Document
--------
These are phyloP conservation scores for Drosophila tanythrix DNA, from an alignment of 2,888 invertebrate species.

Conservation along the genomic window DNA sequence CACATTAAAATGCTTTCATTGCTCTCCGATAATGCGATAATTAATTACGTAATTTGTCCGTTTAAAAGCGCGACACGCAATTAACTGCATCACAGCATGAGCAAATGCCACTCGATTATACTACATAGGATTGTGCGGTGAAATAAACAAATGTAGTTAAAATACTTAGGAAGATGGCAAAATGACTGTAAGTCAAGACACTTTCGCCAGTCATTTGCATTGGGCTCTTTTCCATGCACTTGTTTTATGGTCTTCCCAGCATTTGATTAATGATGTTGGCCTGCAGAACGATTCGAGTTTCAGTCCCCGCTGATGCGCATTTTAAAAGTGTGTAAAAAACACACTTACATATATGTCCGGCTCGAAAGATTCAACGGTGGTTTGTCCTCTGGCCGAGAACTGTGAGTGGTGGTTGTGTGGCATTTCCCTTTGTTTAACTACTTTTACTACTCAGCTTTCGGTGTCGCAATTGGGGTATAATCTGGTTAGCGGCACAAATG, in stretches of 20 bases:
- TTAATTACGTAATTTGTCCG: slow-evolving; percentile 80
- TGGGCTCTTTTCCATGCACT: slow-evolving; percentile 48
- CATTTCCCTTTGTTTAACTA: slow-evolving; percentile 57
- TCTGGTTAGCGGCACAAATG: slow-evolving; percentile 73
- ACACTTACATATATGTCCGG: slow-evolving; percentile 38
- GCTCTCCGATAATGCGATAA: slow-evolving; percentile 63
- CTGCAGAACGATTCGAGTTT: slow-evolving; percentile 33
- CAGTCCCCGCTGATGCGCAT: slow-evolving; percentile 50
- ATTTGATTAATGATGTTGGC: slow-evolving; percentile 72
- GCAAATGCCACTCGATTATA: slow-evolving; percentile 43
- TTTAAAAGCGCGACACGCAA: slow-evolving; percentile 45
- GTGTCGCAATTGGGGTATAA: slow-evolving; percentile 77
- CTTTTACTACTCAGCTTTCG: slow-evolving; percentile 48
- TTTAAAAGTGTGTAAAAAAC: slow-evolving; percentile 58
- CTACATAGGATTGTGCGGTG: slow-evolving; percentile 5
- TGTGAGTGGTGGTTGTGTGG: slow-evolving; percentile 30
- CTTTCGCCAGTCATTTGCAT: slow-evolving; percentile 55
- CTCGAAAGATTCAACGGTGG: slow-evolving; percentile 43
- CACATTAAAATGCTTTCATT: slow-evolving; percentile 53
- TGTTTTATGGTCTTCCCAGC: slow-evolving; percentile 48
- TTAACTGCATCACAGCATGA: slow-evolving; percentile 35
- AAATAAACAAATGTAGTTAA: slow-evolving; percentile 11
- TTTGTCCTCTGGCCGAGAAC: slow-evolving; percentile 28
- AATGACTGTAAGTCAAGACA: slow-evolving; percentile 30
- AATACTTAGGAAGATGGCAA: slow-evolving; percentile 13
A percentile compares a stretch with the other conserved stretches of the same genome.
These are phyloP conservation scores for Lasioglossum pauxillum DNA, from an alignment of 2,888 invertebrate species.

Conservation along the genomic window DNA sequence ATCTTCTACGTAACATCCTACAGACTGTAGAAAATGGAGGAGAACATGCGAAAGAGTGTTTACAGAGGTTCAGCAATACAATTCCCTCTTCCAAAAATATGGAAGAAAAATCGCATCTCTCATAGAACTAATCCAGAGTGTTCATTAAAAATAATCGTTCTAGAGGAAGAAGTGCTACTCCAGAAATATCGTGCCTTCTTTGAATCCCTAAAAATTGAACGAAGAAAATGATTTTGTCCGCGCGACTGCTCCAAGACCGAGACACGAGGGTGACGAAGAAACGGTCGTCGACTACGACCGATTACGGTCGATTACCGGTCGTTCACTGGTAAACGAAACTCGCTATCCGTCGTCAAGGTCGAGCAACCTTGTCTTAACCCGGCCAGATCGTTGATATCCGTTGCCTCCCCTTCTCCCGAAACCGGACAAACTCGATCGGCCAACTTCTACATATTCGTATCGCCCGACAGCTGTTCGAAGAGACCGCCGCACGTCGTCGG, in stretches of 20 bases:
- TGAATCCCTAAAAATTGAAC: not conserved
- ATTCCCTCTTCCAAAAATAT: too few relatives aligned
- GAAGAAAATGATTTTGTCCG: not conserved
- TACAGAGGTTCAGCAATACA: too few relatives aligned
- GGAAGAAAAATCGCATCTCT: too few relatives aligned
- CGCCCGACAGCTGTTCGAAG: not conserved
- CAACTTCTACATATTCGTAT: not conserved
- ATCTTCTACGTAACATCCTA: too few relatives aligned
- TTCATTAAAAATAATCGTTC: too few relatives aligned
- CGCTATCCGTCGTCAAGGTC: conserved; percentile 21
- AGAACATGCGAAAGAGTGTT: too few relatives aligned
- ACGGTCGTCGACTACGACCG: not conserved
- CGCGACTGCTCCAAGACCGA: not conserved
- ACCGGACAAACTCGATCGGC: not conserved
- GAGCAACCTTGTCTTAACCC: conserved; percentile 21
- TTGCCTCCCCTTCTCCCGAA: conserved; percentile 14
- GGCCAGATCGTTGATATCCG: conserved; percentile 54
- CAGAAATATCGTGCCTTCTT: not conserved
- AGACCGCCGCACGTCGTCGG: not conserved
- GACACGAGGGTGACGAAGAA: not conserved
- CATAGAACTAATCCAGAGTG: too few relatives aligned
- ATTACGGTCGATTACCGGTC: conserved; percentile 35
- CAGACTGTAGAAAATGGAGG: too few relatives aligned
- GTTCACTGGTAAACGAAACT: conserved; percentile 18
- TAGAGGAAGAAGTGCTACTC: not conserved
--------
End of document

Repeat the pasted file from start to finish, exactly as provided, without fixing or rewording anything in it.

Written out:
These are phyloP conservation scores for Drosophila tanythrix DNA, from an alignment of 2,888 invertebrate species.

Conservation along the genomic window DNA sequence CACATTAAAATGCTTTCATTGCTCTCCGATAATGCGATAATTAATTACGTAATTTGTCCGTTTAAAAGCGCGACACGCAATTAACTGCATCACAGCATGAGCAAATGCCACTCGATTATACTACATAGGATTGTGCGGTGAAATAAACAAATGTAGTTAAAATACTTAGGAAGATGGCAAAATGACTGTAAGTCAAGACACTTTCGCCAGTCATTTGCATTGGGCTCTTTTCCATGCACTTGTTTTATGGTCTTCCCAGCATTTGATTAATGATGTTGGCCTGCAGAACGATTCGAGTTTCAGTCCCCGCTGATGCGCATTTTAAAAGTGTGTAAAAAACACACTTACATATATGTCCGGCTCGAAAGATTCAACGGTGGTTTGTCCTCTGGCCGAGAACTGTGAGTGGTGGTTGTGTGGCATTTCCCTTTGTTTAACTACTTTTACTACTCAGCTTTCGGTGTCGCAATTGGGGTATAATCTGGTTAGCGGCACAAATG, in stretches of 20 bases:
- TTAATTACGTAATTTGTCCG: slow-evolving; percentile 80
- TGGGCTCTTTTCCATGCACT: slow-evolving; percentile 48
- CATTTCCCTTTGTTTAACTA: slow-evolving; percentile 57
- TCTGGTTAGCGGCACAAATG: slow-evolving; percentile 73
- ACACTTACATATATGTCCGG: slow-evolving; percentile 38
- GCTCTCCGATAATGCGATAA: slow-evolving; percentile 63
- CTGCAGAACGATTCGAGTTT: slow-evolving; percentile 33
- CAGTCCCCGCTGATGCGCAT: slow-evolving; percentile 50
- ATTTGATTAATGATGTTGGC: slow-evolving; percentile 72
- GCAAATGCCACTCGATTATA: slow-evolving; percentile 43
- TTTAAAAGCGCGACACGCAA: slow-evolving; percentile 45
- GTGTCGCAATTGGGGTATAA: slow-evolving; percentile 77
- CTTTTACTACTCAGCTTTCG: slow-evolving; percentile 48
- TTTAAAAGTGTGTAAAAAAC: slow-evolving; percentile 58
- CTACATAGGATTGTGCGGTG: slow-evolving; percentile 5
- TGTGAGTGGTGGTTGTGTGG: slow-evolving; percentile 30
- CTTTCGCCAGTCATTTGCAT: slow-evolving; percentile 55
- CTCGAAAGATTCAACGGTGG: slow-evolving; percentile 43
- CACATTAAAATGCTTTCATT: slow-evolving; percentile 53
- TGTTTTATGGTCTTCCCAGC: slow-evolving; percentile 48
- TTAACTGCATCACAGCATGA: slow-evolving; percentile 35
- AAATAAACAAATGTAGTTAA: slow-evolving; percentile 11
- TTTGTCCTCTGGCCGAGAAC: slow-evolving; percentile 28
- AATGACTGTAAGTCAAGACA: slow-evolving; percentile 30
- AATACTTAGGAAGATGGCAA: slow-evolving; percentile 13
A percentile compares a stretch with the other conserved stretches of the same genome.
These are phyloP conservation scores for Lasioglossum pauxillum DNA, from an alignment of 2,888 invertebrate species.

Conservation along the genomic window DNA sequence ATCTTCTACGTAACATCCTACAGACTGTAGAAAATGGAGGAGAACATGCGAAAGAGTGTTTACAGAGGTTCAGCAATACAATTCCCTCTTCCAAAAATATGGAAGAAAAATCGCATCTCTCATAGAACTAATCCAGAGTGTTCATTAAAAATAATCGTTCTAGAGGAAGAAGTGCTACTCCAGAAATATCGTGCCTTCTTTGAATCCCTAAAAATTGAACGAAGAAAATGATTTTGTCCGCGCGACTGCTCCAAGACCGAGACACGAGGGTGACGAAGAAACGGTCGTCGACTACGACCGATTACGGTCGATTACCGGTCGTTCACTGGTAAACGAAACTCGCTATCCGTCGTCAAGGTCGAGCAACCTTGTCTTAACCCGGCCAGATCGTTGATATCCGTTGCCTCCCCTTCTCCCGAAACCGGACAAACTCGATCGGCCAACTTCTACATATTCGTATCGCCCGACAGCTGTTCGAAGAGACCGCCGCACGTCGTCGG, in stretches of 20 bases:
- TGAATCCCTAAAAATTGAAC: not conserved
- ATTCCCTCTTCCAAAAATAT: too few relatives aligned
- GAAGAAAATGATTTTGTCCG: not conserved
- TACAGAGGTTCAGCAATACA: too few relatives aligned
- GGAAGAAAAATCGCATCTCT: too few relatives aligned
- CGCCCGACAGCTGTTCGAAG: not conserved
- CAACTTCTACATATTCGTAT: not conserved
- ATCTTCTACGTAACATCCTA: too few relatives aligned
- TTCATTAAAAATAATCGTTC: too few relatives aligned
- CGCTATCCGTCGTCAAGGTC: conserved; percentile 21
- AGAACATGCGAAAGAGTGTT: too few relatives aligned
- ACGGTCGTCGACTACGACCG: not conserved
- CGCGACTGCTCCAAGACCGA: not conserved
- ACCGGACAAACTCGATCGGC: not conserved
- GAGCAACCTTGTCTTAACCC: conserved; percentile 21
- TTGCCTCCCCTTCTCCCGAA: conserved; percentile 14
- GGCCAGATCGTTGATATCCG: conserved; percentile 54
- CAGAAATATCGTGCCTTCTT: not conserved
- AGACCGCCGCACGTCGTCGG: not conserved
- GACACGAGGGTGACGAAGAA: not conserved
- CATAGAACTAATCCAGAGTG: too few relatives aligned
- ATTACGGTCGATTACCGGTC: conserved; percentile 35
- CAGACTGTAGAAAATGGAGG: too few relatives aligned
- GTTCACTGGTAAACGAAACT: conserved; percentile 18
- TAGAGGAAGAAGTGCTACTC: not conserved